Gorsuch's take is that "if Congress had wanted to say it, they would have written it down," Prince explained.

Device companies Medtronic and St. Jude Medical did not comment on Gorsuch, nor did the Advanced Medical Technology Association, a national trade group known as AdvaMed. Medical Alley, the trade group that represents more than 600 medical technology businesses in Minnesota, took no position on Gorsuch's nomination. The organization's chief executive, Shaye Mandle, said the judge's position on pre-emption was consistent with many other federal jurists. And, he added, it is the right call given the need for flexibility in developing new medical treatments.

Untested off-label uses of medical devices are a matter for doctors and patients, not device companies, Mandle maintained. Once the FDA approves a device for a single use, "doctors and patients are free to use the device any way they see fit."

Dragging device companies into court every time "a doctor and patient decision doesn't work out" would create "chaos in the system," Mandle said.

How a company's promotion of off-label uses of products figures into that system remains an ongoing legal debate. In the case of Infuse, the discussion surrounds a product used 85 to 90 percent of the time in ways the FDA did not approve.

Lawyers representing thousands of patients who, like Caplinger, claim injuries related to off-label Infuse uses say the product could not have spontaneously achieved such a high level of off-label use and that Medtronic pushed unproven, risky uses. They point to what they say are examples of Medtronic teaching doctors to use Infuse off-label and paying them incentives to do so.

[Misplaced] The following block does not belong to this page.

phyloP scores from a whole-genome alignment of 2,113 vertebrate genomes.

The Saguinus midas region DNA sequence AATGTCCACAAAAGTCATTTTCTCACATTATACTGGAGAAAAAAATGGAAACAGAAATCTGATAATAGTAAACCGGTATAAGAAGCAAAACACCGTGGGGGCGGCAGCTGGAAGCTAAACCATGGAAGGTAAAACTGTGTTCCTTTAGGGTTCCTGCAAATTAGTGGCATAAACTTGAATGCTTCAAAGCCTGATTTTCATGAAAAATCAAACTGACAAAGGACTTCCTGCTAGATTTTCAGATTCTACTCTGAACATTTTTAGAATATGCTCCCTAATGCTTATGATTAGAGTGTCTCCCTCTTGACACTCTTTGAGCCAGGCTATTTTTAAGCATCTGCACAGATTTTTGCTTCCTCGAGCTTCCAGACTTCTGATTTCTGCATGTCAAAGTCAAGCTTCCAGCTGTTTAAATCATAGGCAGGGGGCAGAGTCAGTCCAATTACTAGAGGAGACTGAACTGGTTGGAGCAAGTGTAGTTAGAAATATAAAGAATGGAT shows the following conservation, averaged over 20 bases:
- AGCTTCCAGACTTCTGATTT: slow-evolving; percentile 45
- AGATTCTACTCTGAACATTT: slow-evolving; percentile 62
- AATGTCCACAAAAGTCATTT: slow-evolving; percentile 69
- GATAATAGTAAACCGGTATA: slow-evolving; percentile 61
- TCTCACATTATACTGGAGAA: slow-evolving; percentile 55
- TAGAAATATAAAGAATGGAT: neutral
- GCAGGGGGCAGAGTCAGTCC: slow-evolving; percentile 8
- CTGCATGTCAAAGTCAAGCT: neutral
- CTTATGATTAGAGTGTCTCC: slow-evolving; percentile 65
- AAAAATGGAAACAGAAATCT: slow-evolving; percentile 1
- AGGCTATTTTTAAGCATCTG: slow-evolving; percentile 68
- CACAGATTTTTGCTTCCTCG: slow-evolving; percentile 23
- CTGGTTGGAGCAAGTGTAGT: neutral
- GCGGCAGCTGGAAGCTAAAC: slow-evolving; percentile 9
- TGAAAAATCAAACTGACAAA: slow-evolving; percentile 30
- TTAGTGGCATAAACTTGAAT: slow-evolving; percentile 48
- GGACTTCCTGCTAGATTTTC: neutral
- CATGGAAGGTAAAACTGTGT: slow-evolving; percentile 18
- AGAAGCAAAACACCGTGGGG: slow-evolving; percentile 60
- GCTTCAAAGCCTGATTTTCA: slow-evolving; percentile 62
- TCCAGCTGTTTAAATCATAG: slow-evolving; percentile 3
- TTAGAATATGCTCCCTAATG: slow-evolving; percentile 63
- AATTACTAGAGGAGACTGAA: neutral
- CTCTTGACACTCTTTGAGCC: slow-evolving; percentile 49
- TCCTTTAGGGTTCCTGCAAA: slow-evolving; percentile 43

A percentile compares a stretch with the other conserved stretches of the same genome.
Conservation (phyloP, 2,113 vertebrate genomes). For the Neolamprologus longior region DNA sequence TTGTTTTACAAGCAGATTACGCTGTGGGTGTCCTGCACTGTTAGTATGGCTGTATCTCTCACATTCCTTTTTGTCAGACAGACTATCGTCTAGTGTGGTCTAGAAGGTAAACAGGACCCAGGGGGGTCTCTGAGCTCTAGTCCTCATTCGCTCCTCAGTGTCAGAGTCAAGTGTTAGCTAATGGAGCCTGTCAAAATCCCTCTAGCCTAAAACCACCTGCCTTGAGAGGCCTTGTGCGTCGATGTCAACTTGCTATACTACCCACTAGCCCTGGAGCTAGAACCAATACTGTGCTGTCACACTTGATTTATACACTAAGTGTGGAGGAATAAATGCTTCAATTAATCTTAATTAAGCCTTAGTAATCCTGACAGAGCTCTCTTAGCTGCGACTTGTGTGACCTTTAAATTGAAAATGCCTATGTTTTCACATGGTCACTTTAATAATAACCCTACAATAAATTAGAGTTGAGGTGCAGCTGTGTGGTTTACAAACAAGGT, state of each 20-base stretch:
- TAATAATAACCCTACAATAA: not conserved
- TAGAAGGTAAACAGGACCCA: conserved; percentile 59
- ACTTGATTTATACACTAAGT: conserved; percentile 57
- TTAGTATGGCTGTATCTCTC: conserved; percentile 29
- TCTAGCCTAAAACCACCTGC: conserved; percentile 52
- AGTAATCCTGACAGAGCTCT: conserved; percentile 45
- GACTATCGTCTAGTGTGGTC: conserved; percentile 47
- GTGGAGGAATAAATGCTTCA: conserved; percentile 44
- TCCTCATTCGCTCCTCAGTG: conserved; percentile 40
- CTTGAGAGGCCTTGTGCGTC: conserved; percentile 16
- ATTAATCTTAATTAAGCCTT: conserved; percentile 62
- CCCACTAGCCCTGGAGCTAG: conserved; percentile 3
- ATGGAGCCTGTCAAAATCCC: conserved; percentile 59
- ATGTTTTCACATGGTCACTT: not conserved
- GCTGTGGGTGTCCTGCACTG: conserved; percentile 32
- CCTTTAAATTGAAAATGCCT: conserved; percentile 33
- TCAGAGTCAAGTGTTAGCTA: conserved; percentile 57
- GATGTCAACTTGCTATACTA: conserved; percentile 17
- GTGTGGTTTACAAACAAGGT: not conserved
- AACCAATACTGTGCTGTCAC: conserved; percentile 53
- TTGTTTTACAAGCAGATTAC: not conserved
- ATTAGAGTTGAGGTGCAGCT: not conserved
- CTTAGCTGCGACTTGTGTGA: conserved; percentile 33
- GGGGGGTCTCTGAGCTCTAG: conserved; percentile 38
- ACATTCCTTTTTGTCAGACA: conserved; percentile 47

Medtronic denies that it has improperly promoted Infuse or violated federal misbranding and product adulteration statutes.

"Doctors are governed by standards of care," said Dornik, who has handled medical malpractice cases. They don't typically take chances on off-label uses. "They are educated on them by manufacturers."

With Gorsuch on the Supreme Court, Dornik added, users of Infuse or any other medical device would face a "patient beware" system.

Without data to support a device's safety, patients will be exposed to unknown risks. No law compels physicians to warn patients that devices are being used on them in off-label, untested ways.

"How does the patient even know that they are taking a risk?" Dornik asked. "If they don't know, they are still stuck with the result."

The solution for Gorsuch is legislative, not judicial.

"Not everyone may agree with how Congress balanced the competing interests it faced in this sensitive and difficult area," he wrote in the Caplinger opinion. "We can surely imagine a different statute embodying a different judgment. But strike a balance Congress had to and did, and it is not for this court to revise it by beating a new path around pre-emption nowhere authorized in the text of the statute and nowhere recognized in any of the Supreme Court's many forays into this field."

Jim Spencer • 202-662-7432